the design team is presented with a design problem. The design team makes an
initial design plan for all necessary product states and their schedule of the check
points of the design project. These product states are plotted in the product
state space, considering their required characteristics. The design tool space
for the design team is also ready. As shown in Figure 10, a design sub-problem
occurs as the design team explores the initial design problem. The design team
then considers the level of approximation required to answer the design
sub-problem, and maps the design sub-problem to several possible regions in the
product state space.
Figure 10. Flow chart of the new design process
In the third
step, the design team selects a proper design tool that has the required
characteristics and design flexibility from the design tool space. Using this
design tool, the design team constructs a product state and generates
information using this product state, till the current design sub-problem is solved.
Then the designers go to the next design sub-problem. This procedure iterates
until all design sub-problems are solved.
In this design
process model, designers focus on two things: to explore the design problem and
raise new design sub-problems, and to construct product states in order to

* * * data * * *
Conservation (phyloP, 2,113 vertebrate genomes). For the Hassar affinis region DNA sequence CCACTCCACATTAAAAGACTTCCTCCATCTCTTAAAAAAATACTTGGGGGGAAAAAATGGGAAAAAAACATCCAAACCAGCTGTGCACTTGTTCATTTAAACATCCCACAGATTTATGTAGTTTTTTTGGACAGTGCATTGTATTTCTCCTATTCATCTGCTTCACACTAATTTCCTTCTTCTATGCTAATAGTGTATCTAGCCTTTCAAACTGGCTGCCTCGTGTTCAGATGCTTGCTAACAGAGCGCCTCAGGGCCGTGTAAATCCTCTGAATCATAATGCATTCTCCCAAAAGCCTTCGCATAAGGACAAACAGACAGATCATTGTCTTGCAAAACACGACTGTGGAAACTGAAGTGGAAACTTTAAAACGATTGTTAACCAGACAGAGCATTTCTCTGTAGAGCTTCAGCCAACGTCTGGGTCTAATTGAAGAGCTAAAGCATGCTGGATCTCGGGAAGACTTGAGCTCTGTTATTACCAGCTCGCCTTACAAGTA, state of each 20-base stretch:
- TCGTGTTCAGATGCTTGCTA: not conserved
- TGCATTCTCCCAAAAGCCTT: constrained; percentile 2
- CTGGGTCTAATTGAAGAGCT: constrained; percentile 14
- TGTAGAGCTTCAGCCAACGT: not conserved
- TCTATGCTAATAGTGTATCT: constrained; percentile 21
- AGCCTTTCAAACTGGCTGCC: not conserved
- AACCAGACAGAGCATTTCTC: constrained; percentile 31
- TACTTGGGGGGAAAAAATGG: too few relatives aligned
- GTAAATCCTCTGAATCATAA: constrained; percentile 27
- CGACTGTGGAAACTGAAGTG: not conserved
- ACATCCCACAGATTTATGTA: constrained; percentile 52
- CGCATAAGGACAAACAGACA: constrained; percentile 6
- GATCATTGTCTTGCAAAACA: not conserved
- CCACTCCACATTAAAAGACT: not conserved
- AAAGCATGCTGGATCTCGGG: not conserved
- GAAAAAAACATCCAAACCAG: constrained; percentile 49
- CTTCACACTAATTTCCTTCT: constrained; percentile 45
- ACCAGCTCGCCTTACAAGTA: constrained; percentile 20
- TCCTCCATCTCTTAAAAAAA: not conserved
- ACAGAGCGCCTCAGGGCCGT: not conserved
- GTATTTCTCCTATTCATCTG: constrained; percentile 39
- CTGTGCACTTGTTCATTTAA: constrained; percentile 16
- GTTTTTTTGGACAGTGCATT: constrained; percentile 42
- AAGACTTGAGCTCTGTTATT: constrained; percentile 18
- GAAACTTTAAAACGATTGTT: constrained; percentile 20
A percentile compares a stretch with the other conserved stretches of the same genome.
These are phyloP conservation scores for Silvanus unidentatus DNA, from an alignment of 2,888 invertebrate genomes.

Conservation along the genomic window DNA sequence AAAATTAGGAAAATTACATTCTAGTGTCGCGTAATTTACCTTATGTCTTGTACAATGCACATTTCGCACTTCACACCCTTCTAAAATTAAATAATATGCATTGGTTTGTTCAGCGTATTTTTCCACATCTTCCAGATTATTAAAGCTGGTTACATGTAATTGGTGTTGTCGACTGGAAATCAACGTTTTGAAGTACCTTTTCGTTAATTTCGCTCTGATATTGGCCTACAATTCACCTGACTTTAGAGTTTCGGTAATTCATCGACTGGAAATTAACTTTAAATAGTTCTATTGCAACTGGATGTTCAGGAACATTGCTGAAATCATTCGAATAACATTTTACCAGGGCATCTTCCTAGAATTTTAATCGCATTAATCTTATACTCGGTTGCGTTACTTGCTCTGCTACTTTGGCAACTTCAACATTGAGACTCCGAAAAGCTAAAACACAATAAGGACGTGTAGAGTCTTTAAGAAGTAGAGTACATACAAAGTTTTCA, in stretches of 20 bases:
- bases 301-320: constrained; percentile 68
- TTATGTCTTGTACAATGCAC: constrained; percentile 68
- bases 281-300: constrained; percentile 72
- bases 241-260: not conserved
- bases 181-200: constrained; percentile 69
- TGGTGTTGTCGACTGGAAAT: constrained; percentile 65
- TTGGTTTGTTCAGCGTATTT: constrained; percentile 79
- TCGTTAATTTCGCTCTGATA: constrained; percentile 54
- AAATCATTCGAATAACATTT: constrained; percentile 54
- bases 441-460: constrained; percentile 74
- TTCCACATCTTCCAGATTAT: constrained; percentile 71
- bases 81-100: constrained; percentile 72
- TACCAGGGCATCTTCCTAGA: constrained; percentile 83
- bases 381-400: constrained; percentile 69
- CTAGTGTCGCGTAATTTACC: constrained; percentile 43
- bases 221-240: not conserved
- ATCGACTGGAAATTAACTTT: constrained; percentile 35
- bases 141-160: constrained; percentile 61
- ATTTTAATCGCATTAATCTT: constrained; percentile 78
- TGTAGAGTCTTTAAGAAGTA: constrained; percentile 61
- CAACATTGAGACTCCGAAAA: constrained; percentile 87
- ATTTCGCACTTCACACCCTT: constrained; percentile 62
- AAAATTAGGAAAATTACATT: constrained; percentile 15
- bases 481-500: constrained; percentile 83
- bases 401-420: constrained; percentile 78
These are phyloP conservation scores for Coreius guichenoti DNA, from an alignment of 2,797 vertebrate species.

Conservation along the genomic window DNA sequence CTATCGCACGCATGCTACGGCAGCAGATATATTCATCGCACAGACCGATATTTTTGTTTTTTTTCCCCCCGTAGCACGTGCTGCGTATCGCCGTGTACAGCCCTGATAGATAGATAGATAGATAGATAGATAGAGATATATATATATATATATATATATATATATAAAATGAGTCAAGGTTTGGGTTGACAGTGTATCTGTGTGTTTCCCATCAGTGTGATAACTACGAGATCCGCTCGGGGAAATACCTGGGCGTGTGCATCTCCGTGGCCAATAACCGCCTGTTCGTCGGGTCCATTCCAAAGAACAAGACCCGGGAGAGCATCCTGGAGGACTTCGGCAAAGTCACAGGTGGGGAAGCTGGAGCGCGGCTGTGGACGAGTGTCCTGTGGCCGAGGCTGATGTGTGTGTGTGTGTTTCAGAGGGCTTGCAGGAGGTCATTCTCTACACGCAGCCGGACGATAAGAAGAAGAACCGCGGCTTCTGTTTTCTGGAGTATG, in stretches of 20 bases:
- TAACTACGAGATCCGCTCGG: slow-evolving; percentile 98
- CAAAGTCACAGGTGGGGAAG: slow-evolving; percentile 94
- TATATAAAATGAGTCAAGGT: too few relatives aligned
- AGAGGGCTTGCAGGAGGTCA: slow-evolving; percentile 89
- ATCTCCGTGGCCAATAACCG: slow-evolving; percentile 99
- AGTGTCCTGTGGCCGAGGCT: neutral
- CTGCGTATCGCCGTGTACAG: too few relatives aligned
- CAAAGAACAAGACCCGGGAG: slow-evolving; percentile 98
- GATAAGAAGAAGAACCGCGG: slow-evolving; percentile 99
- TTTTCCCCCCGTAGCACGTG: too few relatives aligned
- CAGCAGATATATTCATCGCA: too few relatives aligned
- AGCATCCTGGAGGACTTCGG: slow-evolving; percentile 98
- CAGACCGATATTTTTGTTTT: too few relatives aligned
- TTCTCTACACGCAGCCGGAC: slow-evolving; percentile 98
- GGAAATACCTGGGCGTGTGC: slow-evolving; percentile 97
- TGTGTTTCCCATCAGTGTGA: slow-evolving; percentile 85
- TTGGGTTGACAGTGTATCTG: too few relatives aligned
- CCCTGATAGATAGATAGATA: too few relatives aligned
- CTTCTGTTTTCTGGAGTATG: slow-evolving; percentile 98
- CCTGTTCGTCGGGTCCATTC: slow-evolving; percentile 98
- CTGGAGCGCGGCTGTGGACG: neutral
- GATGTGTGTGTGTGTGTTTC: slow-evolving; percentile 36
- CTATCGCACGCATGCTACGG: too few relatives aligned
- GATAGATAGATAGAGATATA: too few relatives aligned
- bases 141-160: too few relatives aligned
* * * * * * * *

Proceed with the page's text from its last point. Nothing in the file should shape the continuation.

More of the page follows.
solve these design problems. There are also two major types of design decisions
in this model: to decide what design tools to use to construct proper product
states, and to decide on the design sub-problems using information generated by
the product states. After the design project is finished, design experience can
be recorded in the form of the sequence of design sub-problems and product
states evolving through the design process. This sequence represents the
thinking logic to the design team. The design team can also update their design
tool space as their capability improves, or they should try to learn new design
tools if they realize necessary.
Design is a
dynamic problem solving process. The logic flow of the design process should be
dominated by the design problem itself, not by a given pattern of design tasks.
This paper presents a new design process model based on product states. This
new model describes the ‘states’ of the product evolving during the design
process, instead of describing the design tasks. The design process is viewed
as dynamically moving around the ‘product state space.’ Using this model,
designers are encouraged to focus more on “what sub-problem to solve,” “ what
tool to use,” instead of “what activity should I do next?”